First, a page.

In the words of Off-White’s Virgil Abloh, “Politics isn’t binary. It’s this system we’re in and all the ways it manifests… And, yes, there’s the politics of your clothes.” Fashion is inherently political and mirrors our time.
We saw the early 1940s give rise to women’s professional clothes while the men were off fighting in World War II; these simple and austere lines are still seen today by every woman in the professional world. We saw the 1960’s image of the Black Panther Party in their black leather jackets revolutionising the fashion of activism in the United States. We saw a resurgence of Black Panther-inspired outfits as Black Lives Matter protests enlightened the world of the disparities communities of colour face in the United States.
Source: History Today
The list of significant changes in fashion due to politics goes on and on, but all eyes turned to Kamala Harris as she gave her acceptance speech as the new Vice President-elect. Her bold political statement in a white Carolina Herrera suit and silk pussy-bow blouse will be timeless. While Harris can never live up to the fashion of Alexandria Ocasio-Cortez or Selina Meyer of HBO’s Veep, her first fashion statement as America’s next Vice President did impress.
Harris’ white suit honoured the 1900’s women’s suffrage movement. The white colour was enforced as a feminist symbol in the 1910s when women’s movements used undyed garments because of its accessibility and strong appearance in pictures. But, the colour white represents more than just female empowerment. Harris’ mother is of Indian descent, and in Hindu culture, the colour white represents purity, peace, knowledge, and spiritual rebirth. White is also seen commonly in Indian funerals. Through her Vice Presidential campaign, Harris argued against the Trump administration with regards to their COVID-19 response, memorialising 200,000 Americans who have passed away from COVID due to Trump and his administration’s horrible response. While the white represents a new beginning, and hopefulness for the future, it also honours all the Americans who lost their lives during this worldwide pandemic.
In addition to the message shown through the colour white, monochromatic outfits have been a symbol of black power in America. Thought to be inspired by the black church choir outfits, monochromatic looks evolved to matching suit colours in jazz bands with the zoot suit. The jazz age aesthetic still remains with many modern consumers asking for slimmer cut suits in bright colours. Making a bold statement, Harris uses her monochromatic look to celebrate her black heritage.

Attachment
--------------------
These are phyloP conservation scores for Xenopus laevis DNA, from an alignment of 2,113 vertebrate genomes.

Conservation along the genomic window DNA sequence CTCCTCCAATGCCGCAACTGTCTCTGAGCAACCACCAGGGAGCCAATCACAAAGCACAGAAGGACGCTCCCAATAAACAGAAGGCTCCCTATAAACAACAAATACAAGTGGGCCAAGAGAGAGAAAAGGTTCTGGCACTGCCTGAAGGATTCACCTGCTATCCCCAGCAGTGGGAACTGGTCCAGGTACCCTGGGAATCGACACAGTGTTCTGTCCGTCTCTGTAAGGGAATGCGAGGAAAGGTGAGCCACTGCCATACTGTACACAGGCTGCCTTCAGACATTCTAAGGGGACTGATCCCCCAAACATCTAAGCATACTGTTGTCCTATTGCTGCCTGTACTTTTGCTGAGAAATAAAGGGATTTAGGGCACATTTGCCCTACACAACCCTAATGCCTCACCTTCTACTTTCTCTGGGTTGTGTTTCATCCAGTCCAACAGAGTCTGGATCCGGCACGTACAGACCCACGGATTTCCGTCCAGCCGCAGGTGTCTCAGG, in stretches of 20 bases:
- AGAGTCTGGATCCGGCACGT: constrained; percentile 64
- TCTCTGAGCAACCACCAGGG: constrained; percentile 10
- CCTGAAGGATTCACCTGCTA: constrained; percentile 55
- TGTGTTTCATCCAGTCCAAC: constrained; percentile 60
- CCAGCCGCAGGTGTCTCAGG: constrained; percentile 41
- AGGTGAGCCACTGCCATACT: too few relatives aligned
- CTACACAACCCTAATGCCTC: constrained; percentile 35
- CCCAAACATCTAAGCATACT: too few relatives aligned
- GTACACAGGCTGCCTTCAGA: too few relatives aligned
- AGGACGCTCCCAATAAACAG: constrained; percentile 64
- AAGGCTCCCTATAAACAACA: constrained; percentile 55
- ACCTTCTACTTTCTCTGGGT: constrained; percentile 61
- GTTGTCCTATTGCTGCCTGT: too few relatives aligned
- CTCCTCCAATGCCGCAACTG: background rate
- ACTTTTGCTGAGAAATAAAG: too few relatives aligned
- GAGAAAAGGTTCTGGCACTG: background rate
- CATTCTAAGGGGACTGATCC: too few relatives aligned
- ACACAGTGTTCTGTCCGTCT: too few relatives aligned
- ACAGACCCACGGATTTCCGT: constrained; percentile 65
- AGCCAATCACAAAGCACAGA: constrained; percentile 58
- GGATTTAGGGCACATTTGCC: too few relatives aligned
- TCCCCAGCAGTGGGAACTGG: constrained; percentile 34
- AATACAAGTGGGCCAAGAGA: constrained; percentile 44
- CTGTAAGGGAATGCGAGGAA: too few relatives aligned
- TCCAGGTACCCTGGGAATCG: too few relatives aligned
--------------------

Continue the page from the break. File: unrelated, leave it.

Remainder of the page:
Source: Harper’s Bazaar
The tailored Carolina Herrera silhouette is similar to the suits seen all over Washington’s political scene, but the pussy-bow blouse reinforced the feminist. The pussy-bow perpetuated stereotypes surrounding the fragility of femininity as bows tied around the necks of house cats in the early 20th century were adapted to be on women’s blouses, symbolising that women are housebound, just like their cats. However, in the latter half of the 2010s, the pussy-bow finally became a symbol of protest. In 2016 the Washington Post released the Access Hollywood tape of President Donald Trump’s “locker room talk.” Not 24 hours later, Melania Trump was seen with a bright pink Gucci pussy-bow blouse. Though Melania Trump refused to comment on the fashion statement, her pussy-bow led to a series of celebrities endorsing Hillary Clinton with a “Don’t Grab My Pussy Bow” campaign. This revolutionised the housewife connotations of the pussy-bow and solidified its status as a feminist symbol. In 2018, men and women took to the streets in pussy-bow blouses in support of Sara Danus who was under fire after the actions of her husband, and despite the Trump administration’s adamant denial of Melania Trump’s fashion statement in 2016, the FLOTUS came back with a pussy-bow in a speech about destructive social media behaviour, something her husband practices a lot. Harris’ pussy-bow showed solidarity with women. Atop the striking suit, the pussy-bow was a cherry on top of her power suit.
Designer Carolina Herrera has made it clear that she does not want to be intertwined with politics. In the past she made this clear, dressing First Ladies Jacqueline Onassis, Laura Bush, Michelle Obama, and Melania Trump. Her political alliances have always been unclear, making Carolina Herrera’s collaboration with Kamala Harris here seem perfect. While Harris’ achievement as the first female Vice President-elect is historic and worthy of praise, her political career has been full of contradictions as she supports opposing ideas. As a district attorney in San Francisco, she did not pursue the death penalty, but as attorney general in California, she defended the state’s death penalty. While she created programs to keep non-violent, first-time offenders out of jail, she also kept people in jail past their release dates and put many black people in jail for non-violent crimes. She supports gay rights and outlawed the “gay panic defense,” but she put trans women in men’s prison. The list of her inconsistent ideologies continues, and wearing Carolina Herrera shows her contradictions yet again as Harris seems to be unable to make up her mind and keep her alliances straight.